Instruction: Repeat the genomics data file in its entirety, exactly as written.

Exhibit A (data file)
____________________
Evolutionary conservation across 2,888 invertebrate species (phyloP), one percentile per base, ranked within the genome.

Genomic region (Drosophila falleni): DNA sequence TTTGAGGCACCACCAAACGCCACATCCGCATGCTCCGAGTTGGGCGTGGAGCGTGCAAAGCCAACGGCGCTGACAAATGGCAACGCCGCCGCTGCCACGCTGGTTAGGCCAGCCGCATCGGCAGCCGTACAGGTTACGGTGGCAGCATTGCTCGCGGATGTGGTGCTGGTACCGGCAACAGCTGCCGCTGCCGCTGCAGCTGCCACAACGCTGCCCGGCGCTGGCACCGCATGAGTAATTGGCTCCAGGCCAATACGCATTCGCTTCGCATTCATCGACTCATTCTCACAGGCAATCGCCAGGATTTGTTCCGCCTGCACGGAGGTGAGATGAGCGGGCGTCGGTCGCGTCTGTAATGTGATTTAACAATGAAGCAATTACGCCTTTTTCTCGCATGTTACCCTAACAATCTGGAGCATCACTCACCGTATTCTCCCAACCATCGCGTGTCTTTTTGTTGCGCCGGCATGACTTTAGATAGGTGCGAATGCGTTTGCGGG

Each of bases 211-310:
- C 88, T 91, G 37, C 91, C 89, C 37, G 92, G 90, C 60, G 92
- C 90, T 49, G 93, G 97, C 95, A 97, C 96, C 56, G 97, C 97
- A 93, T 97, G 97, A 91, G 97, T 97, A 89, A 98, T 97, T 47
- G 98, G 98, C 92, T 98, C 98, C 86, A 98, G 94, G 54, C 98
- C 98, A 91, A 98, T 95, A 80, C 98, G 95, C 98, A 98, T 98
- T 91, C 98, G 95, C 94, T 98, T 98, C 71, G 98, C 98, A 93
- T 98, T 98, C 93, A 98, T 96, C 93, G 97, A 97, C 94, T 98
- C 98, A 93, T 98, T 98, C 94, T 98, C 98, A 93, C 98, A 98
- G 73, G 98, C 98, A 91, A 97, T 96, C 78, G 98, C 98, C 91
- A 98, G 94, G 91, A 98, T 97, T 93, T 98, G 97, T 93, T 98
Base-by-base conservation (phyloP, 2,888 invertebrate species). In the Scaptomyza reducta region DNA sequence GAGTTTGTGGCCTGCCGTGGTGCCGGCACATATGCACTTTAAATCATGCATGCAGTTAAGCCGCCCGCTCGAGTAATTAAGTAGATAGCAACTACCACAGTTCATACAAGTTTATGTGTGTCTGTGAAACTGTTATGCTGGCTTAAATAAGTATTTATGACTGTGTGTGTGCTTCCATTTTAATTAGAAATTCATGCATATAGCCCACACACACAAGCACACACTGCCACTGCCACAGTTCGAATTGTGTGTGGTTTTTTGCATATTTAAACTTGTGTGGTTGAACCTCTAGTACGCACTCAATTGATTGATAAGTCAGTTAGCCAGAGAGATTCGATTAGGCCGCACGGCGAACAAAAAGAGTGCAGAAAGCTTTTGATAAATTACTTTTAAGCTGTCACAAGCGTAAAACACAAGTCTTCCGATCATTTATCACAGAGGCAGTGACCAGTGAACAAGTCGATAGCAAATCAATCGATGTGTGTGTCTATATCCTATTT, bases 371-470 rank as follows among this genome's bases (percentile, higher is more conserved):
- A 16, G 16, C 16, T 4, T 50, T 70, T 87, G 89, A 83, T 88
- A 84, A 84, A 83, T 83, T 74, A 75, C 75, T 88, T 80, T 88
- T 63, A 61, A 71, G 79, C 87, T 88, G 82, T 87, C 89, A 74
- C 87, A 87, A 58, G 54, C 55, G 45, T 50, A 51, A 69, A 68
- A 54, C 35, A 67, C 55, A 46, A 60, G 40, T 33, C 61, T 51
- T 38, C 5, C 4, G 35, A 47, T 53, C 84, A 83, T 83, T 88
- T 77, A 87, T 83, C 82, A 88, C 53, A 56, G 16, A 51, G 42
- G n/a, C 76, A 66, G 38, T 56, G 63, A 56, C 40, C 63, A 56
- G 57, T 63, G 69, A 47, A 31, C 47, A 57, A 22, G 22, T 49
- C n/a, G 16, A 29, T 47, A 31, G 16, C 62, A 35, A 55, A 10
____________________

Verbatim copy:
Evolutionary conservation across 2,888 invertebrate species (phyloP), one percentile per base, ranked within the genome.

Genomic region (Drosophila falleni): DNA sequence TTTGAGGCACCACCAAACGCCACATCCGCATGCTCCGAGTTGGGCGTGGAGCGTGCAAAGCCAACGGCGCTGACAAATGGCAACGCCGCCGCTGCCACGCTGGTTAGGCCAGCCGCATCGGCAGCCGTACAGGTTACGGTGGCAGCATTGCTCGCGGATGTGGTGCTGGTACCGGCAACAGCTGCCGCTGCCGCTGCAGCTGCCACAACGCTGCCCGGCGCTGGCACCGCATGAGTAATTGGCTCCAGGCCAATACGCATTCGCTTCGCATTCATCGACTCATTCTCACAGGCAATCGCCAGGATTTGTTCCGCCTGCACGGAGGTGAGATGAGCGGGCGTCGGTCGCGTCTGTAATGTGATTTAACAATGAAGCAATTACGCCTTTTTCTCGCATGTTACCCTAACAATCTGGAGCATCACTCACCGTATTCTCCCAACCATCGCGTGTCTTTTTGTTGCGCCGGCATGACTTTAGATAGGTGCGAATGCGTTTGCGGG

Each of bases 211-310:
- C 88, T 91, G 37, C 91, C 89, C 37, G 92, G 90, C 60, G 92
- C 90, T 49, G 93, G 97, C 95, A 97, C 96, C 56, G 97, C 97
- A 93, T 97, G 97, A 91, G 97, T 97, A 89, A 98, T 97, T 47
- G 98, G 98, C 92, T 98, C 98, C 86, A 98, G 94, G 54, C 98
- C 98, A 91, A 98, T 95, A 80, C 98, G 95, C 98, A 98, T 98
- T 91, C 98, G 95, C 94, T 98, T 98, C 71, G 98, C 98, A 93
- T 98, T 98, C 93, A 98, T 96, C 93, G 97, A 97, C 94, T 98
- C 98, A 93, T 98, T 98, C 94, T 98, C 98, A 93, C 98, A 98
- G 73, G 98, C 98, A 91, A 97, T 96, C 78, G 98, C 98, C 91
- A 98, G 94, G 91, A 98, T 97, T 93, T 98, G 97, T 93, T 98
Base-by-base conservation (phyloP, 2,888 invertebrate species). In the Scaptomyza reducta region DNA sequence GAGTTTGTGGCCTGCCGTGGTGCCGGCACATATGCACTTTAAATCATGCATGCAGTTAAGCCGCCCGCTCGAGTAATTAAGTAGATAGCAACTACCACAGTTCATACAAGTTTATGTGTGTCTGTGAAACTGTTATGCTGGCTTAAATAAGTATTTATGACTGTGTGTGTGCTTCCATTTTAATTAGAAATTCATGCATATAGCCCACACACACAAGCACACACTGCCACTGCCACAGTTCGAATTGTGTGTGGTTTTTTGCATATTTAAACTTGTGTGGTTGAACCTCTAGTACGCACTCAATTGATTGATAAGTCAGTTAGCCAGAGAGATTCGATTAGGCCGCACGGCGAACAAAAAGAGTGCAGAAAGCTTTTGATAAATTACTTTTAAGCTGTCACAAGCGTAAAACACAAGTCTTCCGATCATTTATCACAGAGGCAGTGACCAGTGAACAAGTCGATAGCAAATCAATCGATGTGTGTGTCTATATCCTATTT, bases 371-470 rank as follows among this genome's bases (percentile, higher is more conserved):
- A 16, G 16, C 16, T 4, T 50, T 70, T 87, G 89, A 83, T 88
- A 84, A 84, A 83, T 83, T 74, A 75, C 75, T 88, T 80, T 88
- T 63, A 61, A 71, G 79, C 87, T 88, G 82, T 87, C 89, A 74
- C 87, A 87, A 58, G 54, C 55, G 45, T 50, A 51, A 69, A 68
- A 54, C 35, A 67, C 55, A 46, A 60, G 40, T 33, C 61, T 51
- T 38, C 5, C 4, G 35, A 47, T 53, C 84, A 83, T 83, T 88
- T 77, A 87, T 83, C 82, A 88, C 53, A 56, G 16, A 51, G 42
- G n/a, C 76, A 66, G 38, T 56, G 63, A 56, C 40, C 63, A 56
- G 57, T 63, G 69, A 47, A 31, C 47, A 57, A 22, G 22, T 49
- C n/a, G 16, A 29, T 47, A 31, G 16, C 62, A 35, A 55, A 10